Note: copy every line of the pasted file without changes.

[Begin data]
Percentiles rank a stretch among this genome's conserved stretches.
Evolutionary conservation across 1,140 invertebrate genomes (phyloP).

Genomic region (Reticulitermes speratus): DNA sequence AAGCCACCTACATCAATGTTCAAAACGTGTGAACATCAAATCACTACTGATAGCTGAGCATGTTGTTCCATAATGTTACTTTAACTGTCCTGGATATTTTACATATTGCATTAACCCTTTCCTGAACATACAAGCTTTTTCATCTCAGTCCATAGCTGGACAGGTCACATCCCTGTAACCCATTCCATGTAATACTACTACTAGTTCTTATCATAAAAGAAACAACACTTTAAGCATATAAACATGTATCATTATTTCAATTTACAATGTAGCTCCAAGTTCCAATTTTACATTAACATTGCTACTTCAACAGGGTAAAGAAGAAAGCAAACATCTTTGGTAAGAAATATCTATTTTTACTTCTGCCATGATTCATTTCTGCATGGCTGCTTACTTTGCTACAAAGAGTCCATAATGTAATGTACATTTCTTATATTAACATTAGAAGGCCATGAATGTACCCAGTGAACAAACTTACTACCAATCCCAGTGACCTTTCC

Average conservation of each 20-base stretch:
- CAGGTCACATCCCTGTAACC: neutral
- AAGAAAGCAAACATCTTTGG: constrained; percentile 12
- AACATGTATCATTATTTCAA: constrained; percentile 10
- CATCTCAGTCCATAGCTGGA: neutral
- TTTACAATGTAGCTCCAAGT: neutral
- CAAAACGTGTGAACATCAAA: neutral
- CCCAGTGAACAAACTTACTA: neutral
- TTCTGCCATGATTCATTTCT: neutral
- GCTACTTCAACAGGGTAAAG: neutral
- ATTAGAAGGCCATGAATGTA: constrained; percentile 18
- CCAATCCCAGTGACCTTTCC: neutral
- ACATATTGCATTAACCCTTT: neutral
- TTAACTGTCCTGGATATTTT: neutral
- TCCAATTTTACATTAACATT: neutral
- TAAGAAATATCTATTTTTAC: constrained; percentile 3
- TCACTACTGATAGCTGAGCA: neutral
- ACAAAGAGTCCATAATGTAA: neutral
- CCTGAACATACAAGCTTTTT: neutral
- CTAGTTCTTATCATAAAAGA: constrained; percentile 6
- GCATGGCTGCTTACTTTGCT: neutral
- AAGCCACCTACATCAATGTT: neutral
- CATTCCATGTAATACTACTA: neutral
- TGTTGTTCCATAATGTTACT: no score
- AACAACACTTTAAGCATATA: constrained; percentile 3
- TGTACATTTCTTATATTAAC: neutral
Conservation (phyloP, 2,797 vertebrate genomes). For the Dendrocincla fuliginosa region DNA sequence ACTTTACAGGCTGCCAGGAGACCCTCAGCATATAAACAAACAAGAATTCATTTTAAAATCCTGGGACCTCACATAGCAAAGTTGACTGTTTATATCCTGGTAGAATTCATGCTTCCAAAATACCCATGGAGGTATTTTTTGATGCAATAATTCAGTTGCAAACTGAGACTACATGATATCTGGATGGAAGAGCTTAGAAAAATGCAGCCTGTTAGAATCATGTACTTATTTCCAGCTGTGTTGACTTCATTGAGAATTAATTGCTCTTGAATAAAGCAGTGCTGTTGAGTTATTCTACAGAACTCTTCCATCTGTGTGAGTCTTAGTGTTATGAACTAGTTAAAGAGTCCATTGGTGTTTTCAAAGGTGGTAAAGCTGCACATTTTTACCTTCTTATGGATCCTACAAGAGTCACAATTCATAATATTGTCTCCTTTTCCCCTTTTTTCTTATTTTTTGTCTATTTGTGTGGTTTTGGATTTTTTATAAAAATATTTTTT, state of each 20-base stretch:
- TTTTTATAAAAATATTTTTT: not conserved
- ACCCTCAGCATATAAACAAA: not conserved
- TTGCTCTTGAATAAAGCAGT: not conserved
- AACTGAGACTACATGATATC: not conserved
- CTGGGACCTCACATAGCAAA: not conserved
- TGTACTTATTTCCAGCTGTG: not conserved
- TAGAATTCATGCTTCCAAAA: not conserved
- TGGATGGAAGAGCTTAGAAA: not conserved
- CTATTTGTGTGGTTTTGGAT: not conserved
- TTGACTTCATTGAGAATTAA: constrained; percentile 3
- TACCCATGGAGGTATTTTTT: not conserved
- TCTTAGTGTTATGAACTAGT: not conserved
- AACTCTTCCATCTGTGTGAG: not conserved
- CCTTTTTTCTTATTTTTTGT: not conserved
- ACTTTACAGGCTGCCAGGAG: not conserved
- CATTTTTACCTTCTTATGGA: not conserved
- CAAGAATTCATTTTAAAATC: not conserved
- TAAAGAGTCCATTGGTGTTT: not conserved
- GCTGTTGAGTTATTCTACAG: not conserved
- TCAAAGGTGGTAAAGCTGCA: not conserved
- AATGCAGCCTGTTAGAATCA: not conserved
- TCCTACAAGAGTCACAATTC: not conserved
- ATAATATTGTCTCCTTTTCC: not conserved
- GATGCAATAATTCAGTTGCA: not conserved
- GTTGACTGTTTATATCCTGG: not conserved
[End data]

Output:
Percentiles rank a stretch among this genome's conserved stretches.
Evolutionary conservation across 1,140 invertebrate genomes (phyloP).

Genomic region (Reticulitermes speratus): DNA sequence AAGCCACCTACATCAATGTTCAAAACGTGTGAACATCAAATCACTACTGATAGCTGAGCATGTTGTTCCATAATGTTACTTTAACTGTCCTGGATATTTTACATATTGCATTAACCCTTTCCTGAACATACAAGCTTTTTCATCTCAGTCCATAGCTGGACAGGTCACATCCCTGTAACCCATTCCATGTAATACTACTACTAGTTCTTATCATAAAAGAAACAACACTTTAAGCATATAAACATGTATCATTATTTCAATTTACAATGTAGCTCCAAGTTCCAATTTTACATTAACATTGCTACTTCAACAGGGTAAAGAAGAAAGCAAACATCTTTGGTAAGAAATATCTATTTTTACTTCTGCCATGATTCATTTCTGCATGGCTGCTTACTTTGCTACAAAGAGTCCATAATGTAATGTACATTTCTTATATTAACATTAGAAGGCCATGAATGTACCCAGTGAACAAACTTACTACCAATCCCAGTGACCTTTCC

Average conservation of each 20-base stretch:
- CAGGTCACATCCCTGTAACC: neutral
- AAGAAAGCAAACATCTTTGG: constrained; percentile 12
- AACATGTATCATTATTTCAA: constrained; percentile 10
- CATCTCAGTCCATAGCTGGA: neutral
- TTTACAATGTAGCTCCAAGT: neutral
- CAAAACGTGTGAACATCAAA: neutral
- CCCAGTGAACAAACTTACTA: neutral
- TTCTGCCATGATTCATTTCT: neutral
- GCTACTTCAACAGGGTAAAG: neutral
- ATTAGAAGGCCATGAATGTA: constrained; percentile 18
- CCAATCCCAGTGACCTTTCC: neutral
- ACATATTGCATTAACCCTTT: neutral
- TTAACTGTCCTGGATATTTT: neutral
- TCCAATTTTACATTAACATT: neutral
- TAAGAAATATCTATTTTTAC: constrained; percentile 3
- TCACTACTGATAGCTGAGCA: neutral
- ACAAAGAGTCCATAATGTAA: neutral
- CCTGAACATACAAGCTTTTT: neutral
- CTAGTTCTTATCATAAAAGA: constrained; percentile 6
- GCATGGCTGCTTACTTTGCT: neutral
- AAGCCACCTACATCAATGTT: neutral
- CATTCCATGTAATACTACTA: neutral
- TGTTGTTCCATAATGTTACT: no score
- AACAACACTTTAAGCATATA: constrained; percentile 3
- TGTACATTTCTTATATTAAC: neutral
Conservation (phyloP, 2,797 vertebrate genomes). For the Dendrocincla fuliginosa region DNA sequence ACTTTACAGGCTGCCAGGAGACCCTCAGCATATAAACAAACAAGAATTCATTTTAAAATCCTGGGACCTCACATAGCAAAGTTGACTGTTTATATCCTGGTAGAATTCATGCTTCCAAAATACCCATGGAGGTATTTTTTGATGCAATAATTCAGTTGCAAACTGAGACTACATGATATCTGGATGGAAGAGCTTAGAAAAATGCAGCCTGTTAGAATCATGTACTTATTTCCAGCTGTGTTGACTTCATTGAGAATTAATTGCTCTTGAATAAAGCAGTGCTGTTGAGTTATTCTACAGAACTCTTCCATCTGTGTGAGTCTTAGTGTTATGAACTAGTTAAAGAGTCCATTGGTGTTTTCAAAGGTGGTAAAGCTGCACATTTTTACCTTCTTATGGATCCTACAAGAGTCACAATTCATAATATTGTCTCCTTTTCCCCTTTTTTCTTATTTTTTGTCTATTTGTGTGGTTTTGGATTTTTTATAAAAATATTTTTT, state of each 20-base stretch:
- TTTTTATAAAAATATTTTTT: not conserved
- ACCCTCAGCATATAAACAAA: not conserved
- TTGCTCTTGAATAAAGCAGT: not conserved
- AACTGAGACTACATGATATC: not conserved
- CTGGGACCTCACATAGCAAA: not conserved
- TGTACTTATTTCCAGCTGTG: not conserved
- TAGAATTCATGCTTCCAAAA: not conserved
- TGGATGGAAGAGCTTAGAAA: not conserved
- CTATTTGTGTGGTTTTGGAT: not conserved
- TTGACTTCATTGAGAATTAA: constrained; percentile 3
- TACCCATGGAGGTATTTTTT: not conserved
- TCTTAGTGTTATGAACTAGT: not conserved
- AACTCTTCCATCTGTGTGAG: not conserved
- CCTTTTTTCTTATTTTTTGT: not conserved
- ACTTTACAGGCTGCCAGGAG: not conserved
- CATTTTTACCTTCTTATGGA: not conserved
- CAAGAATTCATTTTAAAATC: not conserved
- TAAAGAGTCCATTGGTGTTT: not conserved
- GCTGTTGAGTTATTCTACAG: not conserved
- TCAAAGGTGGTAAAGCTGCA: not conserved
- AATGCAGCCTGTTAGAATCA: not conserved
- TCCTACAAGAGTCACAATTC: not conserved
- ATAATATTGTCTCCTTTTCC: not conserved
- GATGCAATAATTCAGTTGCA: not conserved
- GTTGACTGTTTATATCCTGG: not conserved